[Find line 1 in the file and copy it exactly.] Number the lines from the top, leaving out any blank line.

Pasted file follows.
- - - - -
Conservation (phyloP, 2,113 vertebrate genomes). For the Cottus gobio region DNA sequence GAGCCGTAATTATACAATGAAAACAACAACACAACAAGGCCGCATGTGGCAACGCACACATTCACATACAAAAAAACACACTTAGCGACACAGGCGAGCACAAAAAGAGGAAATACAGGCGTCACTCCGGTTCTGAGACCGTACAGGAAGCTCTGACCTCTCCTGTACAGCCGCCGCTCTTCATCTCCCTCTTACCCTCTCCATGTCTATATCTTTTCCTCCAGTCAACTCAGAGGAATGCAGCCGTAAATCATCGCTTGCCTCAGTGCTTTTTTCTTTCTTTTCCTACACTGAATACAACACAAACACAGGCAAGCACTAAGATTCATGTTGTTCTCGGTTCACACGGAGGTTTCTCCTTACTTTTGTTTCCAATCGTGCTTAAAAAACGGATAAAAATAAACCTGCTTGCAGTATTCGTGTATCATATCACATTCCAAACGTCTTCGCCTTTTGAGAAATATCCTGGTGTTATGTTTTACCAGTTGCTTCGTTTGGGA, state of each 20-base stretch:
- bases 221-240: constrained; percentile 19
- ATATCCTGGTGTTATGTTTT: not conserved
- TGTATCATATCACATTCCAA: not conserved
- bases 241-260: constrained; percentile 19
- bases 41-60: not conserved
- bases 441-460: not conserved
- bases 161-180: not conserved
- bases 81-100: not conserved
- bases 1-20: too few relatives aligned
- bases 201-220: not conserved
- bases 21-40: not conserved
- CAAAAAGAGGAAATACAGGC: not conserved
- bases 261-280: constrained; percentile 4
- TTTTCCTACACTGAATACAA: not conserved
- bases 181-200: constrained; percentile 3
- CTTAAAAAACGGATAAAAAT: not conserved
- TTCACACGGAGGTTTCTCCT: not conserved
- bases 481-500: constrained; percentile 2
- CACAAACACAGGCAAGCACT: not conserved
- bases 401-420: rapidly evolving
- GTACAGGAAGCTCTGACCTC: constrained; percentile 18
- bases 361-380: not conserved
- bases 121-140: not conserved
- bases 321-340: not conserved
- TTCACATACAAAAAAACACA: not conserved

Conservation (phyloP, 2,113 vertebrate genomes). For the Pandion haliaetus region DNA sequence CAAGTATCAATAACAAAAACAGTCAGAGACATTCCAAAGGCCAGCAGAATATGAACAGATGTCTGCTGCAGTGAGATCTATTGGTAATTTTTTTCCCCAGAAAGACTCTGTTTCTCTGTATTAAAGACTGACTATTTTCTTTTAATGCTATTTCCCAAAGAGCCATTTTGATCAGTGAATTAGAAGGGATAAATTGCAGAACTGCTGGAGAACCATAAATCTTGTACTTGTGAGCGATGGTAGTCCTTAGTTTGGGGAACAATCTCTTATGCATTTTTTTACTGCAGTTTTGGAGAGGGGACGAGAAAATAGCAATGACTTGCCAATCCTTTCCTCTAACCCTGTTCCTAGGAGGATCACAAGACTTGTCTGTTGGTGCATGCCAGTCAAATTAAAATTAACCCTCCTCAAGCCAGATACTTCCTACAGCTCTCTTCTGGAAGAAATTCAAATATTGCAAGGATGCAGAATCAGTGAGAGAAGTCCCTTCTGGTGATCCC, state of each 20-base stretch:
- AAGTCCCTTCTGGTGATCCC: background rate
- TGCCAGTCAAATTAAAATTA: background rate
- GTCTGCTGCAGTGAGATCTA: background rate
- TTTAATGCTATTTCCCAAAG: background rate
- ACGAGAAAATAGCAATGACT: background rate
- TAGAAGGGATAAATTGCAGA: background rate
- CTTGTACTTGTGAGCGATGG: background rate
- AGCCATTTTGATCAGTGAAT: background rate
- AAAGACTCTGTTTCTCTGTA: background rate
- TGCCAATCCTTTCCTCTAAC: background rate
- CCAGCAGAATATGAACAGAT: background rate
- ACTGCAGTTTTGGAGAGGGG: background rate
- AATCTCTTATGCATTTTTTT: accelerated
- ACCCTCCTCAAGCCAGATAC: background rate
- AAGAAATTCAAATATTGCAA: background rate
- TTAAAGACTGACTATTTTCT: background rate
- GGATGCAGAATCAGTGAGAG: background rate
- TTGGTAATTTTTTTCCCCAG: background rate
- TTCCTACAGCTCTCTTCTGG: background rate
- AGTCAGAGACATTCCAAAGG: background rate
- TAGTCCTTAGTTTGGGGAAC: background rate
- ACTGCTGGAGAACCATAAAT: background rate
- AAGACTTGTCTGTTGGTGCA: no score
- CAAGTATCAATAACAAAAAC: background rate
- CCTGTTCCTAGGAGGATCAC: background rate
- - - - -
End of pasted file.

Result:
Conservation (phyloP, 2,113 vertebrate genomes). For the Cottus gobio region DNA sequence GAGCCGTAATTATACAATGAAAACAACAACACAACAAGGCCGCATGTGGCAACGCACACATTCACATACAAAAAAACACACTTAGCGACACAGGCGAGCACAAAAAGAGGAAATACAGGCGTCACTCCGGTTCTGAGACCGTACAGGAAGCTCTGACCTCTCCTGTACAGCCGCCGCTCTTCATCTCCCTCTTACCCTCTCCATGTCTATATCTTTTCCTCCAGTCAACTCAGAGGAATGCAGCCGTAAATCATCGCTTGCCTCAGTGCTTTTTTCTTTCTTTTCCTACACTGAATACAACACAAACACAGGCAAGCACTAAGATTCATGTTGTTCTCGGTTCACACGGAGGTTTCTCCTTACTTTTGTTTCCAATCGTGCTTAAAAAACGGATAAAAATAAACCTGCTTGCAGTATTCGTGTATCATATCACATTCCAAACGTCTTCGCCTTTTGAGAAATATCCTGGTGTTATGTTTTACCAGTTGCTTCGTTTGGGA, state of each 20-base stretch: